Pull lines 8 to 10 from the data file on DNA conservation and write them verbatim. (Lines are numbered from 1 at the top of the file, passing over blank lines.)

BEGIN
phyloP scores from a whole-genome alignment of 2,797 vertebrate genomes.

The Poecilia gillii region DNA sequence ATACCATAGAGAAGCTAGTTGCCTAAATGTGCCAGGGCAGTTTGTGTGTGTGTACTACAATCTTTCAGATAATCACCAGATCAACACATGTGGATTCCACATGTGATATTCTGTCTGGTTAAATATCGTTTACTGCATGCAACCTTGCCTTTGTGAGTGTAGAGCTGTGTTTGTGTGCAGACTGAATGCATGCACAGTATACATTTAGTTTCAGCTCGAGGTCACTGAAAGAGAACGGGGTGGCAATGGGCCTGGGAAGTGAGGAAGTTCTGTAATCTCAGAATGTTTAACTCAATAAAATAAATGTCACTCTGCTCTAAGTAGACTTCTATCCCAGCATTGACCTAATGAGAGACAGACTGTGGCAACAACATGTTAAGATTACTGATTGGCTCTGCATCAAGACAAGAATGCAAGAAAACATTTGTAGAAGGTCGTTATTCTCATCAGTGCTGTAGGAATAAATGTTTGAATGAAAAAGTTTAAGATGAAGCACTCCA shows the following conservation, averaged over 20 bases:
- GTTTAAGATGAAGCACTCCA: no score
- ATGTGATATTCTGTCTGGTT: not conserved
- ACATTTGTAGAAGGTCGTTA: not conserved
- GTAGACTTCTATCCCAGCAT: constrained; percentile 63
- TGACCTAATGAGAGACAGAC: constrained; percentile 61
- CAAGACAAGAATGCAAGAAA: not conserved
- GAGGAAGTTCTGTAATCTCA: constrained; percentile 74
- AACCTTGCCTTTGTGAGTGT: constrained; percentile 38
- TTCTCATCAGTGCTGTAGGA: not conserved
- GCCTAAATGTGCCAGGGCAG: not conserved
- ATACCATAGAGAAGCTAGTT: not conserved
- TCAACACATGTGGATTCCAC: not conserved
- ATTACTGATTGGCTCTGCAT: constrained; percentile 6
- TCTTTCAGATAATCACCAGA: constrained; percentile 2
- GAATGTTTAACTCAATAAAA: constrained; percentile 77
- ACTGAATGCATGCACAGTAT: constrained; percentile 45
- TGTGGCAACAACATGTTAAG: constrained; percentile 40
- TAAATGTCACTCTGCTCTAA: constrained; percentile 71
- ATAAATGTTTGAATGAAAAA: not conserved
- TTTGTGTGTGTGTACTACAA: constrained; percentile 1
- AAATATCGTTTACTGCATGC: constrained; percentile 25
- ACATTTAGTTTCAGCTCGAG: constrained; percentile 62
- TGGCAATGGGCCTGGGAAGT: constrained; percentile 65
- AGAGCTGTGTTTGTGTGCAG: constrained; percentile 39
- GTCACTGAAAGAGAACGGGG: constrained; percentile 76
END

- CAAGACAAGAATGCAAGAAA: not conserved
- GAGGAAGTTCTGTAATCTCA: constrained; percentile 74
- AACCTTGCCTTTGTGAGTGT: constrained; percentile 38